Ofcom pushes to legally separate BT and Openreach

 
Caitlin Morrison
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Ofcom said today that it will push ahead with plans to legally separate BT and its broadband network division Openreach.

The watchdog accused BT of failing to volunteer any actions that would address competition concerns. BT shares dropped 1.3 per cent at the open.

Openreach is the division of BT Group that develops and maintains the UK’s main telecoms network used by providers such as Sky, TalkTalk, Vodafone and BT’s retail business. BT's rivals have long been calling for Openreach to be spun off due to competition concerns.

In July, BT said it would appoint an independent board and chairman to run Openreach, in a bid to appease its rivals and the regulator - and yesterday, the company revealed that former Ofcom board member Mike McTighe had been given the chairman role.

However, Ofcom said BT's proposed reforms did not go far enough. And in September, Karen Bradley, the culture, media and sport secretary, warned that Openreach could be split into a separate company.

Today, the watchdog said: "We have continued to discuss with BT potential changes to its voluntary proposal.

"Although we have made some progress, BT has so far failed to offer proposals that would adequately address our concerns. BT’s proposals still fall short in important areas. These include the transfer of people and assets, and the level of influence that BT Group executives could exert over the management of Openreach."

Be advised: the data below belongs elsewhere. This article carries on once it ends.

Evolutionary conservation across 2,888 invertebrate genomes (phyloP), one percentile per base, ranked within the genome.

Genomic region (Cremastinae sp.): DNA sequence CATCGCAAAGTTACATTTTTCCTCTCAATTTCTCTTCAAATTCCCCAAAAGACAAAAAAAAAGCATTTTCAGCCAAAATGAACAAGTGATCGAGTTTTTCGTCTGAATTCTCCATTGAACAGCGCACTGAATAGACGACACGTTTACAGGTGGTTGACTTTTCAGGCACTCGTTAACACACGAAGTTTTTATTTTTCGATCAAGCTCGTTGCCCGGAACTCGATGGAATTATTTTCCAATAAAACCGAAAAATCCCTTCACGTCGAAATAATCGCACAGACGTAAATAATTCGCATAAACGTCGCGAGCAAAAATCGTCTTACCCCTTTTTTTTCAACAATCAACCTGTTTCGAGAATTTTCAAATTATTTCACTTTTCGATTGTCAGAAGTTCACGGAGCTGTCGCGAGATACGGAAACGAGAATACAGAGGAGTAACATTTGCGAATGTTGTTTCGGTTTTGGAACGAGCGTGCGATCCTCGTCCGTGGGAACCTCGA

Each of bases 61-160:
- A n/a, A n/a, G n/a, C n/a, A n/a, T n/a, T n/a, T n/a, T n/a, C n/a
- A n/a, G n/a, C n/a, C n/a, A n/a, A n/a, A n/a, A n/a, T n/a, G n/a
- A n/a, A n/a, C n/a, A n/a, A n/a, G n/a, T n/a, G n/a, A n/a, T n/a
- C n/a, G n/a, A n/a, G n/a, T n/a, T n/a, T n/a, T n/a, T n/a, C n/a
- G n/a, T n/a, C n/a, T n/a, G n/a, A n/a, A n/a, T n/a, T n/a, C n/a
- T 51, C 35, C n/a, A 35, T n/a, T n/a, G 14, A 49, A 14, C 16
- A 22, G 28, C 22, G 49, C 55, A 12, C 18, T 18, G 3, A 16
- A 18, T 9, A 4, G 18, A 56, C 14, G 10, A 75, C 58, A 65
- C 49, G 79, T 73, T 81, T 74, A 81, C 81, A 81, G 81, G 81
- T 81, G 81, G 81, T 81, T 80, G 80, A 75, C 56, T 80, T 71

BT response

BT said in response to Ofcom's announcement: "We put forward proposals in July that we believe are fair and sustainable, and that meet Ofcom’s objectives without disproportionate costs. We are implementing these proposals, and have just appointed Mike McTighe to be the first chairman of Openreach. We are in discussions with Ofcom on two outstanding issues, the reporting line of the Openreach CEO and the form of legal incorporation.

"We will continue to work with Ofcom to reach a voluntary settlement that is good for customers, shareholders, employees, pensioners and investment in the UK’s digital future."

Ofcom said it remains open to further voluntary proposals from BT, but is preparing a notification to the European Commission to require changes to increase Openreach's independence. The regulator has already discussed the matter with the Commission, and expects to consult publicly on a submission early next year. Ofcom said it intends to move quickly in pursuing a decision from the Commission.

"Creating a more independent Openreach – which works in the interest of all providers, not just BT – is an important part of achieving this," Ofcom said today.

"We are disappointed that BT has not yet come forward with proposals that meet our competition concerns. Some progress has been made, but this has not been enough, and action is required now to deliver better outcomes for phone and broadband users."

BT shares were down 0.7 per cent at 347.9p in early trading.

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